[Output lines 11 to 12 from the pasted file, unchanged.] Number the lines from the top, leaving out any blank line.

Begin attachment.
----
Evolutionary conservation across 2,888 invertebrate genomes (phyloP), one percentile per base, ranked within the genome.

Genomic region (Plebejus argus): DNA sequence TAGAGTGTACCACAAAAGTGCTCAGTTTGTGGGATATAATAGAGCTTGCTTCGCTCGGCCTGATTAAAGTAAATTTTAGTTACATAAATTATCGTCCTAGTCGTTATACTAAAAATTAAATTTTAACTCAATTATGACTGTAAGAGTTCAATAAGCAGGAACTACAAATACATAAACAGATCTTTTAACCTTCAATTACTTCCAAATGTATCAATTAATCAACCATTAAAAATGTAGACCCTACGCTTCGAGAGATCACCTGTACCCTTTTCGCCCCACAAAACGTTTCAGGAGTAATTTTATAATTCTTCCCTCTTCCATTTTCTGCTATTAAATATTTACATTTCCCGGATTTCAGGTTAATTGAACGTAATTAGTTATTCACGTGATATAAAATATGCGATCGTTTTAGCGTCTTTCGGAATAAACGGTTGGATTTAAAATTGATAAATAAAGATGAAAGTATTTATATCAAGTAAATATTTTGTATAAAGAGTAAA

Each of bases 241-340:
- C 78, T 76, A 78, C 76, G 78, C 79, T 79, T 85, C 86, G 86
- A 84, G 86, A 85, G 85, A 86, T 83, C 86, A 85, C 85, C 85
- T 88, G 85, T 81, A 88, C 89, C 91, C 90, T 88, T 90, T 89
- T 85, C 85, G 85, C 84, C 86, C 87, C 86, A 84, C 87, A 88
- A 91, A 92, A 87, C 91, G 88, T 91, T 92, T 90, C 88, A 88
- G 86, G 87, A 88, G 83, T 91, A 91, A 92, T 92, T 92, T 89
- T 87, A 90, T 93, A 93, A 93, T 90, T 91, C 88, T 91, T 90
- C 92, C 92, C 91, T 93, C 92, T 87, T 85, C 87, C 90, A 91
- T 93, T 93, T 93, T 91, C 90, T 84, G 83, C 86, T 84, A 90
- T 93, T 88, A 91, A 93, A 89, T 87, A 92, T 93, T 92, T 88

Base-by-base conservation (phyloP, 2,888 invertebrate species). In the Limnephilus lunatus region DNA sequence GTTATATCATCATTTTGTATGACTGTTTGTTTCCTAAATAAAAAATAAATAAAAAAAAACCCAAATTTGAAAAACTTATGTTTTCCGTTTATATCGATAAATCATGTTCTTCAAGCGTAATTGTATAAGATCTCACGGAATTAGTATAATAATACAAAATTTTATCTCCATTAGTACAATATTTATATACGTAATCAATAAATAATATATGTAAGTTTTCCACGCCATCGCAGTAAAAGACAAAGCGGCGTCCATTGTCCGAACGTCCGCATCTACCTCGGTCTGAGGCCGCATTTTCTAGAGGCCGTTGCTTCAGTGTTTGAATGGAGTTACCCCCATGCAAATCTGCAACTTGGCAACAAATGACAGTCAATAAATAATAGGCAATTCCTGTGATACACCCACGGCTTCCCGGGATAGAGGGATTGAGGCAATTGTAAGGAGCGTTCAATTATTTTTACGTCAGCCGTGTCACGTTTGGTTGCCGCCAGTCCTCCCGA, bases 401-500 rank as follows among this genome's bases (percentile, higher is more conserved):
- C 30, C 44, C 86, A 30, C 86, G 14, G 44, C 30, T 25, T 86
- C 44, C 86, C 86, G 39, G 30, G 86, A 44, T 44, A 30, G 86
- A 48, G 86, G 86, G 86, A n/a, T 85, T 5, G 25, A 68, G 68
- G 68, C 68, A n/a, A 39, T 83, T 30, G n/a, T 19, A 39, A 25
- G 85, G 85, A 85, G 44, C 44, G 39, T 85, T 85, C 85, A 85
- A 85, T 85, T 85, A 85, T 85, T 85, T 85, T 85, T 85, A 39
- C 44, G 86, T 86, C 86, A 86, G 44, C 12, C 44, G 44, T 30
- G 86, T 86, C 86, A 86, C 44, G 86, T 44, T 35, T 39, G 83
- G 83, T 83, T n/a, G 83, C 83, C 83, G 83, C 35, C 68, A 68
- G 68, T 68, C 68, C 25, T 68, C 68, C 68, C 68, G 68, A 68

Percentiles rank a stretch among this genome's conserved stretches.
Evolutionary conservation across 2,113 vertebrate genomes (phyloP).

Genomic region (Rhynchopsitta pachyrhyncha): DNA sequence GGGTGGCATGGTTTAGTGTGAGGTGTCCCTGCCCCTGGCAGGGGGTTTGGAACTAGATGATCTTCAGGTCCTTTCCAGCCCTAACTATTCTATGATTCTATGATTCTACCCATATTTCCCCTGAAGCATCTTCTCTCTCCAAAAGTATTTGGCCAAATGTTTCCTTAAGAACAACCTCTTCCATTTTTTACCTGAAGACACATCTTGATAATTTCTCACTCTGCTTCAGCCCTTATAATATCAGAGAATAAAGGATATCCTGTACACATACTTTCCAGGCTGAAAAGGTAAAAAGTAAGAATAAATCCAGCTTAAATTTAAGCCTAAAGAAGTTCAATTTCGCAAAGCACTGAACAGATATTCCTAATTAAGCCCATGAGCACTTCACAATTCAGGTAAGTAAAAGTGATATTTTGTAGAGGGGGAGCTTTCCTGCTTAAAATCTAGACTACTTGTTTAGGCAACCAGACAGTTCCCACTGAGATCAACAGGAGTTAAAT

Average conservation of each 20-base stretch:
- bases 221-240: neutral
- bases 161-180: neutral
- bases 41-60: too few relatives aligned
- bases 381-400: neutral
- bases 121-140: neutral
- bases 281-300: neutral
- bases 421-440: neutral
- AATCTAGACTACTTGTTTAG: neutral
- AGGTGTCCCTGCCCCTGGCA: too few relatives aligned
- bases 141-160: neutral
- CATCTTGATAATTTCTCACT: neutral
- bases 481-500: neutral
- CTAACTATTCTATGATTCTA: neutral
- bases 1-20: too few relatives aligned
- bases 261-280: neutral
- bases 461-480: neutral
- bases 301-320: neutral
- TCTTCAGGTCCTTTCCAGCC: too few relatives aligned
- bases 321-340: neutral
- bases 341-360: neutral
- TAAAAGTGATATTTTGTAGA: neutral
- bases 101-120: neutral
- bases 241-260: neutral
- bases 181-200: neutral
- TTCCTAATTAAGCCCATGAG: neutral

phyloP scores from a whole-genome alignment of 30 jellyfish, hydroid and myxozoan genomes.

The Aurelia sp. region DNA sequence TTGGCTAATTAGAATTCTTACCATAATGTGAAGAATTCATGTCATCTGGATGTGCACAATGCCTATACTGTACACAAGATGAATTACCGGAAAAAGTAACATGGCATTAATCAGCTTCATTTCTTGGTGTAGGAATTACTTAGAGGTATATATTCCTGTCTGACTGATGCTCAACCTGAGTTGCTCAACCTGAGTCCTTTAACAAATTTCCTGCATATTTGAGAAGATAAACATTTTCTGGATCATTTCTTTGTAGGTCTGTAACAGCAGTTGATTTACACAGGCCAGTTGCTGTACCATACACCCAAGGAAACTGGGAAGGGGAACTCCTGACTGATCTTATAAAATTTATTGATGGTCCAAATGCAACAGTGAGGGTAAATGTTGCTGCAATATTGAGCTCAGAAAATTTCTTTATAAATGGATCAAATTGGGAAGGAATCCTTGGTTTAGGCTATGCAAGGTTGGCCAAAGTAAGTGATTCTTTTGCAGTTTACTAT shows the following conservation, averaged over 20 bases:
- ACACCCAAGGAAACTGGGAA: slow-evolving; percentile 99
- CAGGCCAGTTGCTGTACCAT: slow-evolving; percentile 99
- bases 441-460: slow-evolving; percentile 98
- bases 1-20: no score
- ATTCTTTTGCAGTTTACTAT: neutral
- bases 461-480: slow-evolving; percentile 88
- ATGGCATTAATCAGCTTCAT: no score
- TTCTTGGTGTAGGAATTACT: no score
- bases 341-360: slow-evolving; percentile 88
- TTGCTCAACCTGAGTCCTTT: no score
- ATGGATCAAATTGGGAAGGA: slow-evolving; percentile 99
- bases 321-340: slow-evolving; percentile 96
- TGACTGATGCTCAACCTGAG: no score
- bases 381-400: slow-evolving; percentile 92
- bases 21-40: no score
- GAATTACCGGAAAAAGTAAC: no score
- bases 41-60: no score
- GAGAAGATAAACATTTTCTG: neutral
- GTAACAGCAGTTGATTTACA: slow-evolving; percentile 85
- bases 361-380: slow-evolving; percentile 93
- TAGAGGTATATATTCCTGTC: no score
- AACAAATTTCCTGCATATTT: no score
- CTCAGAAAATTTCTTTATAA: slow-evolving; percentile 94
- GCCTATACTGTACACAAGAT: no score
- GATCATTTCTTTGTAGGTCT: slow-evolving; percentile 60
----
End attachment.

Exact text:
- C 92, C 92, C 91, T 93, C 92, T 87, T 85, C 87, C 90, A 91
- T 93, T 93, T 93, T 91, C 90, T 84, G 83, C 86, T 84, A 90